The emergence of a putative global community committed to preserving the environment is the expression of a multifaceted mosaic of social players of great diversity whose rationale can be reconstructed by recognizing that they share similar problems, despite their political and geographic differences. These groups are gradually building up a sense of global citizenship that transcends local realities and specificities and, despite its internal differences, produces a minimum consensus on the fight against national developmental practices and the support for regional groups that practice a 'subsistence environmentalism'. These deterritorialized alliances have provided these latter groups access to globalized space, as demonstrated by the rubber tappers movement and indigenous organizations5 5 Garnelo & Sampaio (2005) define indigenous organizations as entities that fight for civil rights while also seeking assurances for rights specific to their ethnic difference. They adopt administrative and managerial strategies that are much like non-indigenous institutions, but the actual forms of legitimacy and exercise of political rights are strongly influenced by family relationships, as is typical in the traditional cultures they are from. They are normally run by young, well-educated people who mostly operate within interethnic relationships in an attempt to assure the enforcement of public policies of interest to the groups they represent. These modern forms of expressing power interact with the traditional models of indigenous political leadership, and as they simultaneously attempt to meet the internal demands of their peoples and those of the non-indigenous world, they develop a creative way of coordinating tradition and political modernity. in Brazil.

The Amazon populations are still not very receptive to environmental discourse, remaining faithful to the predatory development practices that have provided the basis for public policy in the region. For the regional hegemonic groups, the ecology movement is tarred with the same brush as the 'exotic ideologies' that tormented the minds of military dictators. Only some of the people excluded from social benefits, such as indians and mixed race smallholders expropriated from their traditional lands by the spread of agrarian capitalism have learnt to use environmental discourse to some extent and set up alliances capable of broadening the influence of their struggle for ethnic and social rights.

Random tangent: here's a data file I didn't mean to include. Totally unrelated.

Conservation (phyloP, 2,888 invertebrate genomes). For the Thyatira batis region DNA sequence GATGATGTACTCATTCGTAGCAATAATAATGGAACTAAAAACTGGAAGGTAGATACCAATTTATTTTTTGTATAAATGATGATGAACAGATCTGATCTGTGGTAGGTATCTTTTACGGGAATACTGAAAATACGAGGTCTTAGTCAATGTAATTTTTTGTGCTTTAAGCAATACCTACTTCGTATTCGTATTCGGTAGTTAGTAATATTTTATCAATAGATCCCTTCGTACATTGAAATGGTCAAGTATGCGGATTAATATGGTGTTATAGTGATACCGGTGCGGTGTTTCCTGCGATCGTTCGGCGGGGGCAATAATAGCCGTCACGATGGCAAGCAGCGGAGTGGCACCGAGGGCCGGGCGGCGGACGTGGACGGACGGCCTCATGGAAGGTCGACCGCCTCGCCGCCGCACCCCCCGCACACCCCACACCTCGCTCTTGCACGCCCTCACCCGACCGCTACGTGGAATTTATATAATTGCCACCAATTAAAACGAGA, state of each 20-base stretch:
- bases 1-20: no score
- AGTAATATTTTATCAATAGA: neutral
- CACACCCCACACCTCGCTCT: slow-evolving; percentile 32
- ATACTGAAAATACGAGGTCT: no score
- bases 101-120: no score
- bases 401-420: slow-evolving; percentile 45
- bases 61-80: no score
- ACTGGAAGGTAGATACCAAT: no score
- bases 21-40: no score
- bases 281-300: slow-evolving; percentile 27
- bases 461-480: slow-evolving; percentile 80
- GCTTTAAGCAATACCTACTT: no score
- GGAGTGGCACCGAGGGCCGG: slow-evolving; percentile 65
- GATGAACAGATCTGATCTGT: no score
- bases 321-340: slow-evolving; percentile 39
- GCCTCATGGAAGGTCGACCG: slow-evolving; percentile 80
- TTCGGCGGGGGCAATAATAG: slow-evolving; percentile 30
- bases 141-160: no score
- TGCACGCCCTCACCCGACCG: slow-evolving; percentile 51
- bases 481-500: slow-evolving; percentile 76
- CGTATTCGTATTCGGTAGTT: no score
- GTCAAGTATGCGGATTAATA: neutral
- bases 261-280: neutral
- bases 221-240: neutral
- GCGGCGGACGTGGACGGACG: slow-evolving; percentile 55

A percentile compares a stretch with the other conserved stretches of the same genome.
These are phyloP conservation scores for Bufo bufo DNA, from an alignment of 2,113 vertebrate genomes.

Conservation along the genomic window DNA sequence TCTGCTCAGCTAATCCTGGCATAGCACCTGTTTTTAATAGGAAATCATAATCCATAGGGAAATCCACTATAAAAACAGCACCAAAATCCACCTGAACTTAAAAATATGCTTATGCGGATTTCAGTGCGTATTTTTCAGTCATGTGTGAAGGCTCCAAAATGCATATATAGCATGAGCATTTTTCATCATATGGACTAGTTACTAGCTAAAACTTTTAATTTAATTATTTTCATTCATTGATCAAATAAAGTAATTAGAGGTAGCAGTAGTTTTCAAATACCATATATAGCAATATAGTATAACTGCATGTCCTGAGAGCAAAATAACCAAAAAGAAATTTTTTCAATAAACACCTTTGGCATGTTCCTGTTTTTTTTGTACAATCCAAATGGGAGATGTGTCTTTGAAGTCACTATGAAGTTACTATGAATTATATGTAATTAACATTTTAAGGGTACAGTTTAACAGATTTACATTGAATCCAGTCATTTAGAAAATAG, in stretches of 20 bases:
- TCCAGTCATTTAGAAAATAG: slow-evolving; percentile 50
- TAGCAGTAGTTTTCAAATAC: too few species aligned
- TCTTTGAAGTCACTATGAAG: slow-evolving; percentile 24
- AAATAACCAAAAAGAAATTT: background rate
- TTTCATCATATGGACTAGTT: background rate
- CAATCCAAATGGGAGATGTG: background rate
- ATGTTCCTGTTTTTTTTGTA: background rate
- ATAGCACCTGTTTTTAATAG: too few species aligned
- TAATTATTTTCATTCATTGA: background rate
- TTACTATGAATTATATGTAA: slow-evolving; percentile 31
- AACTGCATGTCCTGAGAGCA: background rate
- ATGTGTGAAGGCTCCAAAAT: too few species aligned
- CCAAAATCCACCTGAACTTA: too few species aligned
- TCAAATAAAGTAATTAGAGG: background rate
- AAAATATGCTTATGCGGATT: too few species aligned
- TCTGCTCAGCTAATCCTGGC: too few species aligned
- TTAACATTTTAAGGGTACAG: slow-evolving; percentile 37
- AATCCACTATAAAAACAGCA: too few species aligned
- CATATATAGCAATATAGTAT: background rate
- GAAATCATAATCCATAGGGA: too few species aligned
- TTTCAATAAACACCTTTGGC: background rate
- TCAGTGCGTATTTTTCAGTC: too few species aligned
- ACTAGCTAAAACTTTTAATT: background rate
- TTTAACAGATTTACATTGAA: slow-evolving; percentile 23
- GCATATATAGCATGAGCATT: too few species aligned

The opinions that regional political players tend to express in the media and public pronouncements are marked by a false dichotomy that sets ecological conservation against the survival of citizens. Ferreira (1996) analyzes the limited power of environmental claims within such a social and political scenario as the Brazilian one, in which development is still bandied as the answer, even when it has failed to improve the living conditions of large numbers of impoverished groups, despite the heavy investments made during the military dictatorship. Although the errors and damage caused by successive development projects for the Amazon have been pointed out by specialists like Morán (1990), Hamelin (1991), Fearnside (1991), Miranda (1991), Nitsch (1994), Martine (1991) and Falesi (1991), these analyses have not brought about any significant change to public policy. As Ferreira (1996) see it, the continuance of provenly ineffective strategies shows that the right to citizenship and social welfare is not a guiding principle for the formulation of public policy in Brazil. We would also add the contribution made by Morán (1990), who has identified the influence of a bureaucratic patrimonialism whose solid roots have likewise assured the perpetuation of such unsuitable policies.

Globalized environmentalism, which exerts such a great influence over the fate of the Amazon, has a weak voice locally. It is only expressed in alliances with groups of outcasts from official society, and bypasses the lines of regional decision taking, exacerbating the permanent strain between the local powers-that-be and the national government.

Globalization, environmentalism and the ethnopolitical movement 6 6 In this text, the expression 'ethnopolitical movement' is used to describe the policy put in practice by indigenous organizations.